Prosecutor says Vatican experiencing growth in cross-border crime

Vatican City — The Vatican has not been untouched by the growing phenomenon of identity theft, drug trafficking, child pornography and people crossing international borders to launder money, said the Vatican's chief prosecutor.

Opening the new judicial year Jan. 30, Gian Piero Milano, the Vatican's chief prosecutor, presented a report on criminal activity and the court's work in 2014.

"Vatican City State has gone from being a little enclave in Italy to a participant in an international community increasingly marked by the globalization not only of culture, but also of criminal practices," he said.

Although he did not present details on the cases, he mentioned the Vatican gendarmes working with other police forces in a failed attempt to spring a trap on someone using the Vatican post office to smuggle drugs. Unfortunately, he said, a newspaper reported on the operation before it was complete, and no one ever came to collect the illegal drugs.

The Vatican police and the Italian finance police, working together, were able to prevent a case of defrauding the Vatican bank planned by a European citizen, he said. Vatican police also are carrying out investigations related to two cases of possession of child pornography; the court ordered the arrest of the two people involved.

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In addition, Milano said, the Vatican police blocked access to websites with "defamatory content" about the Vatican and closed an email account apparently being used for "virtual identity theft."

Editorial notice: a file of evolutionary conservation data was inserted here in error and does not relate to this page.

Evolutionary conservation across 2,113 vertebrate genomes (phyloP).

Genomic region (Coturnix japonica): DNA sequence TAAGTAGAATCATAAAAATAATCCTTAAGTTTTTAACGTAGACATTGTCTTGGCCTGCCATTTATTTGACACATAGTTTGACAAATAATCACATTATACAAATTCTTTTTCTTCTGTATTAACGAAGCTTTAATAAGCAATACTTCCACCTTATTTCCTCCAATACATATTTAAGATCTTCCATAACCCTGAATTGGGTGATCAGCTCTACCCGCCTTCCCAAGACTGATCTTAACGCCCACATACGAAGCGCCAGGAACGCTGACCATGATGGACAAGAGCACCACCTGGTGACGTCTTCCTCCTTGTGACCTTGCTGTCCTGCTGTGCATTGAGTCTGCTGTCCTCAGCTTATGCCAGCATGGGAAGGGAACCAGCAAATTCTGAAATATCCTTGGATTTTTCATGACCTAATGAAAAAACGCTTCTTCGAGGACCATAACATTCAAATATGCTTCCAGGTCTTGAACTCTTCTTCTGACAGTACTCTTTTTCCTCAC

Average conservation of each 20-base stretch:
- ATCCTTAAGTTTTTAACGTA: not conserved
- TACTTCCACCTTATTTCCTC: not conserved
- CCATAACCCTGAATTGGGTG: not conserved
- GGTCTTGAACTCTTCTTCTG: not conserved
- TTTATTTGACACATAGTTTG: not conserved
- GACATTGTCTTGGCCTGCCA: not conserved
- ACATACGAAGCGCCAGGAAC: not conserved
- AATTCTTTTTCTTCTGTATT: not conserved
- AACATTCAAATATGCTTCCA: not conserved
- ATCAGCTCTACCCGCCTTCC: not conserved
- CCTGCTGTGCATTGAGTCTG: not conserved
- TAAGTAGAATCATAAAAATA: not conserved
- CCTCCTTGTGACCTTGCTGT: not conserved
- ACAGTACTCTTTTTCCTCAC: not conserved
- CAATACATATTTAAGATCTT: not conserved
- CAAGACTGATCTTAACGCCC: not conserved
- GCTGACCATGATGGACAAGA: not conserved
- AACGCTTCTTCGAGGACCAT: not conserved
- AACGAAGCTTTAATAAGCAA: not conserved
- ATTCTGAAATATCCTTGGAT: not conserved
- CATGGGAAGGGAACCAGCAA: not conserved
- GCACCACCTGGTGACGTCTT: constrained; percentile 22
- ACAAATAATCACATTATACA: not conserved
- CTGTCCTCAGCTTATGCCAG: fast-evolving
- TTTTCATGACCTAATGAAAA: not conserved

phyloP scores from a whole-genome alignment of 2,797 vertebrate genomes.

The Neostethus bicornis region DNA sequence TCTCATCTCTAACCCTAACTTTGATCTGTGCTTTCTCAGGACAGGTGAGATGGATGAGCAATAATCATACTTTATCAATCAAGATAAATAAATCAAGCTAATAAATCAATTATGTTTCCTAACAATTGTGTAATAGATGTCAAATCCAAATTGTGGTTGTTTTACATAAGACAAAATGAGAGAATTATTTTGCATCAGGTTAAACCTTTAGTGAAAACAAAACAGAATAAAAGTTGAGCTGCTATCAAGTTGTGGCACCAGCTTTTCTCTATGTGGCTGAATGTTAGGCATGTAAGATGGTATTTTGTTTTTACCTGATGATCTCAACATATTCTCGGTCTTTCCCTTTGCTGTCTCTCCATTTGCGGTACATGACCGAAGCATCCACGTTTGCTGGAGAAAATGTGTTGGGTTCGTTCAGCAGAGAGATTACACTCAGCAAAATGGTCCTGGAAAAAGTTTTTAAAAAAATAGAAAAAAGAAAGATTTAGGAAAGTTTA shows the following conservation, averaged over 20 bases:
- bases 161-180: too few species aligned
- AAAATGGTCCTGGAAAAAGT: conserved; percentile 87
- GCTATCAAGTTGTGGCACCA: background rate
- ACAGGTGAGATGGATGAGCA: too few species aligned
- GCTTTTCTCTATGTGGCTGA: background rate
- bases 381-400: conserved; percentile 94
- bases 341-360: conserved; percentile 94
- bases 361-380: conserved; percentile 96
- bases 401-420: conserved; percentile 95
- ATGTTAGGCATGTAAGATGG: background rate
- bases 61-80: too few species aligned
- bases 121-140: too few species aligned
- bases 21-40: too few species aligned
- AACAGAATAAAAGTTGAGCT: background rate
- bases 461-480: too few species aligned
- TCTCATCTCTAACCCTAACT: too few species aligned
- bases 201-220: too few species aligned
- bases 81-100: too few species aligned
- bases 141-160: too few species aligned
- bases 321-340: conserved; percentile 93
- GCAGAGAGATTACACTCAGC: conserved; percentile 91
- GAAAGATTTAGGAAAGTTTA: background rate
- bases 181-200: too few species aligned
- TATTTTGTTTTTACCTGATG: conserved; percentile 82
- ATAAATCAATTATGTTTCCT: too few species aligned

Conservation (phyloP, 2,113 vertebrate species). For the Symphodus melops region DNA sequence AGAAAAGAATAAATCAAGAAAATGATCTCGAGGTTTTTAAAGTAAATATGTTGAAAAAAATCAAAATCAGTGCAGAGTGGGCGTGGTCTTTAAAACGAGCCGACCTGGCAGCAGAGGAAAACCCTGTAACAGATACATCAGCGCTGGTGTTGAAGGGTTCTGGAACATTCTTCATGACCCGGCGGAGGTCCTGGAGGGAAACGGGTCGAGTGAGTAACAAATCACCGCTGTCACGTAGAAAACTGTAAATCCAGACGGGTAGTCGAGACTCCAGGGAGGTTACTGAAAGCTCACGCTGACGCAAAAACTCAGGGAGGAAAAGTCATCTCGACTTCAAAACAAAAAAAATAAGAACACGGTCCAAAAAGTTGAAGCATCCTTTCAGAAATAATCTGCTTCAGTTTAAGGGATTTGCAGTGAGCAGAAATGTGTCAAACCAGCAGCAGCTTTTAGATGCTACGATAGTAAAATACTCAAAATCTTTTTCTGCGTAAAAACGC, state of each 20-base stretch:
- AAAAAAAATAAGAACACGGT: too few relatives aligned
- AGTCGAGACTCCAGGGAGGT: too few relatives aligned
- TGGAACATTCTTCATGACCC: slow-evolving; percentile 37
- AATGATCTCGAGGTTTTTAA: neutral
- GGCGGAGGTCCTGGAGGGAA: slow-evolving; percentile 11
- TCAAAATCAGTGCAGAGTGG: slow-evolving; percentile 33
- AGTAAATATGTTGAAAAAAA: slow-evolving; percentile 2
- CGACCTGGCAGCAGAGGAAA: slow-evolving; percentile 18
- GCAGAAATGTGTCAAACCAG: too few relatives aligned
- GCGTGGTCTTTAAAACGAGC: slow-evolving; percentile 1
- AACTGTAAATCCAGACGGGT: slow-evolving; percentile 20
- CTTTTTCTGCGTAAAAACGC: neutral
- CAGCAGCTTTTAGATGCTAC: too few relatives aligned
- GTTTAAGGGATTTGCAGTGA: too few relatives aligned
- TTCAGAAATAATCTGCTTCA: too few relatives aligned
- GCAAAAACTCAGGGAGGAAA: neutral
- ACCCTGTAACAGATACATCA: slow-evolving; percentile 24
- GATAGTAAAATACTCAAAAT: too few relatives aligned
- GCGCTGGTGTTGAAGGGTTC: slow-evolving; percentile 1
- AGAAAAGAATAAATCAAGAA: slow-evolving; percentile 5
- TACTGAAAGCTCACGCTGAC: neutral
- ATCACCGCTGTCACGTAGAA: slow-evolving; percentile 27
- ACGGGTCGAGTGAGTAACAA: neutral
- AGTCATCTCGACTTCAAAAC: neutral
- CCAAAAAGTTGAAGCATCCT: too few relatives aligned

In the case of Jozef Wesolowski, the laicized former nuncio to the Dominican Republic, Milano said the criminal investigation -- which is different from the canonical trial conducted by the Congregation for the Doctrine of the Faith -- is continuing into allegations he sexually abused boys while in the Caribbean nation as a Vatican official.

The term that Vatican law allows for house arrest has expired, but Wesolowski has been prohibited from leaving Vatican City State while the criminal investigation against him continues.

Money laundering is a huge international problem and one that has not left the Vatican untouched, Milano said, but thanks to legal reforms instituted by Pope Benedict XVI and Pope Francis, the Vatican has strong countermeasures in place. Financial transactions are monitored by the Financial Intelligence Authority which, in 2014, informed the court of five suspicious cases.

Of the more than 7,700 inspections carried out on vehicles entering or leaving Vatican City, he said, about 2,000 were "in virtue of the norms related to transparency, the transport of currency and to prevent the crimes of money laundering and the financing of terrorism."

Because "many criminal activities today use telecommunications," he said, the Vatican also needs to revise its laws and procedures to allow monitoring of Internet traffic and wiretapping phones, both to improve criminal investigations as well as to allow place the Vatican police on an equal footing with the police forces they work with in investigating cross-border crimes.

Turning to the court's civil section, he said they registered 170 marriages in Vatican City, 94 people were granted citizenship, eight were granted residency and 16 deaths were registered.


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